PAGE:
The concept of salvation history encompasses biblical interpretation Patrick Henry Reardon is a Senior Editor of Touchstone: A Journal of Mere Christianity

The Bible not only records history; it also creates history. By this I mean that the Bible, as written down, read and proclaimed in the ongoing community of faith (the Church of both Testaments), influences and directs the course of history. We ourselves are part of the history created by holy Scripture. We are the qahal, the ecdesia, the gathering of those who in the Holy Spirit are assembled to attend to God’s Word. In the history that it records, the Bible itself prolongs that history in those who receive it in faith.

This unified history, comprised of what the Bible records and what the Bible creates, is a single, living, ongoing reality, in which there is a continuity between the words of holy Scripture and the Church’s understanding of those words. If there were to be a break between the Bible and its interpretation, that continuity would be lost. There would be a disruption in Salvation History. This is the tragedy known as ‘heresy’.

Inner sense of Scripture

The correct understanding of holy Scripture includes what some of the Church Fathers called theoria, meaning the spiritual discernment of the inner meaning of the Bible through the lens of Christ. This inner sense of Scripture is not abstract; it pertains to one’s personal life in Christ. The Bible becomes the mirror in which we see our true faces [James 1.23]. It is not only an understanding of the Bible, but also an understanding of ourselves in relation to God. It entails the reading of the Bible as a path of self-knowledge and growth in the Holy Spirit. Theoria includes the perception of historical analogies between our own lives and the history recorded in God’s Word. What in the Bible is called theoria is in our souls called the image of God. Through the contemplation of these analogies, we understand our own life and grasp both what God is doing in those lives and also what we ourselves are supposed to do. In these perceptions the past of the Bible is rendered effective in the life of the Christian, because both are parts of a single history.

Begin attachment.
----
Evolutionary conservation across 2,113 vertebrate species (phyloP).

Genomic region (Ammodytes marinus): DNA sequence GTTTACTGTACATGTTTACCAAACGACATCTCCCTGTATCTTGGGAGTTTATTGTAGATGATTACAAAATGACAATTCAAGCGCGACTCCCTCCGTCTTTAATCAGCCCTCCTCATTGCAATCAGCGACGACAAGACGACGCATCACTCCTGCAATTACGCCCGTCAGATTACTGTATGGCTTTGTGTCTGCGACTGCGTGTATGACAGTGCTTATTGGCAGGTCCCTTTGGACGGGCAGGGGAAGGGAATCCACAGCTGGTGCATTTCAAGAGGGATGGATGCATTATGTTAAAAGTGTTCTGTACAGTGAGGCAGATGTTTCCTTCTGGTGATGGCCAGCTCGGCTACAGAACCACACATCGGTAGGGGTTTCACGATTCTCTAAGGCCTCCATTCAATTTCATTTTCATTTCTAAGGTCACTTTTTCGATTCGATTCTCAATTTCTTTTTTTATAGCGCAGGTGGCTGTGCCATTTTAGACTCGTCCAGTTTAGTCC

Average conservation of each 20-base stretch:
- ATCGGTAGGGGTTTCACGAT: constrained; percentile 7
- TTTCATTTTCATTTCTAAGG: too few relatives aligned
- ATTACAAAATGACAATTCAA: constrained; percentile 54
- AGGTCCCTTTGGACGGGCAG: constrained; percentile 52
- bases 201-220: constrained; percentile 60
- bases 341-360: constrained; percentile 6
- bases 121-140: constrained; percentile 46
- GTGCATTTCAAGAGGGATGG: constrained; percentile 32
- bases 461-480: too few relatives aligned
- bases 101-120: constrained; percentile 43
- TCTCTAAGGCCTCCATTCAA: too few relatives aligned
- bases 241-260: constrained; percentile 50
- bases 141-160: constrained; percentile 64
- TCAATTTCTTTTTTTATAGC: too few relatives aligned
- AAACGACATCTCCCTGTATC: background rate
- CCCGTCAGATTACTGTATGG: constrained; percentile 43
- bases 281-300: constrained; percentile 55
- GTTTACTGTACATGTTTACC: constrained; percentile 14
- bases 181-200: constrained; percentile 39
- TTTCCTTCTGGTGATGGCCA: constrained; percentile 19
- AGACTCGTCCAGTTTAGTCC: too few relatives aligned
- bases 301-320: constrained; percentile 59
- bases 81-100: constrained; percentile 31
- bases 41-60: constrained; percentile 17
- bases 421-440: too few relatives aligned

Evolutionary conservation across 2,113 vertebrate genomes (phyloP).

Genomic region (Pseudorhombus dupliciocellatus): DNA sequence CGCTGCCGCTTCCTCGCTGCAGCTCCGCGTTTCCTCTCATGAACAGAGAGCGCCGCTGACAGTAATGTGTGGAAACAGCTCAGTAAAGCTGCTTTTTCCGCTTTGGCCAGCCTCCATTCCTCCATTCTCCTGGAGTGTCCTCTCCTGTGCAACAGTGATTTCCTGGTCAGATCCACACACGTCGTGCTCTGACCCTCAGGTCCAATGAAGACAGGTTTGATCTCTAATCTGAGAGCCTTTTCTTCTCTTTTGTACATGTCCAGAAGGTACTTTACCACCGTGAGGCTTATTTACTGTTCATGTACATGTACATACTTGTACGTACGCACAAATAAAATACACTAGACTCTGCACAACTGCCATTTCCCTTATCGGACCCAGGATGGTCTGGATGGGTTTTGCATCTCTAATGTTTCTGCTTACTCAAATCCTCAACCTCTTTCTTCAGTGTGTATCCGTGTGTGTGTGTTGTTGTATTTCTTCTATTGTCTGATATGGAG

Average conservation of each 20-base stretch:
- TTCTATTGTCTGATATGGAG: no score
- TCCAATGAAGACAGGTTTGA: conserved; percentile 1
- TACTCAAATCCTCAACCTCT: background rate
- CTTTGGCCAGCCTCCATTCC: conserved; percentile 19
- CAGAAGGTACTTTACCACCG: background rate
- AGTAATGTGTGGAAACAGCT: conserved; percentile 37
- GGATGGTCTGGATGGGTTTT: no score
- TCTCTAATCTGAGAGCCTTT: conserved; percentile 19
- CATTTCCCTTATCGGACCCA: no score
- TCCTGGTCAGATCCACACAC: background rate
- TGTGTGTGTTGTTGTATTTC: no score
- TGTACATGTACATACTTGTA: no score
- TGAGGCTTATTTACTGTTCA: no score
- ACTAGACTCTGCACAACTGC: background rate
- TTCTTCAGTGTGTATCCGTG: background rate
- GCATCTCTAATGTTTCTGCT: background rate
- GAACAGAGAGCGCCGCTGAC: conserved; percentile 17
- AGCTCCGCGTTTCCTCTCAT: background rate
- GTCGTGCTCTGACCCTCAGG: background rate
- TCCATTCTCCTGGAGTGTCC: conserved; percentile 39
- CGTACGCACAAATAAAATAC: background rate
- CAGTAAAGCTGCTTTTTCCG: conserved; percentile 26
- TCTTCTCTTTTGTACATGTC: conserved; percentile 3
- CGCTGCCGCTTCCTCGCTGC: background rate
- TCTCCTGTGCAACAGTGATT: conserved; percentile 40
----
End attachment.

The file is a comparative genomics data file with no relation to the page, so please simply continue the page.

The Bible is not a reservoir of truths that can be removed from an historical shape. Understanding of the Bible must not become something abstracted from the historical movement of the Bible itself. Its continuous line, which records history, is recorded within history, and gives form and shape to future history.

Importance of historical context

What, then, should be said about dogmatic pronouncements by which the Church seems to ‘fix’ doctrine, to remove biblical teaching from its historical context? First, such dogmatic pronouncements, far from being an abstraction from history, also take place within history. Therefore, they ‘fix’ doctrine only in the sense that divine revelation itself’fixes’ doctrine. That is, they testify to the fullness of wisdom and knowledge that abide in the Word incarnate [Col. 1.19; 2.3, 9].

Second, such dogmatic pronouncements, even when they are formulated in a positive way, tend essentially to serve a negative purpose. They are ‘definitions’ in the sense of setting limits (fines), lines to exclude heresy. They do not ‘clarify’ divine revelation by adding extra light, as it were, to what is already the fullness of light.

Finally, there can be no real understanding of the Bible in the present without an understanding of the Bible in the past, both the past as recorded in the Bible itself and the past in the sense of the Church’s own historical understanding of the Sacred Text. The attempt to come to holy Scripture outside of that long historical context is not only presumptuous; it also separates the reader from the Bibles own history. This can be hard work, but in the study of the Bible there is no substitute for the knowledge of history. |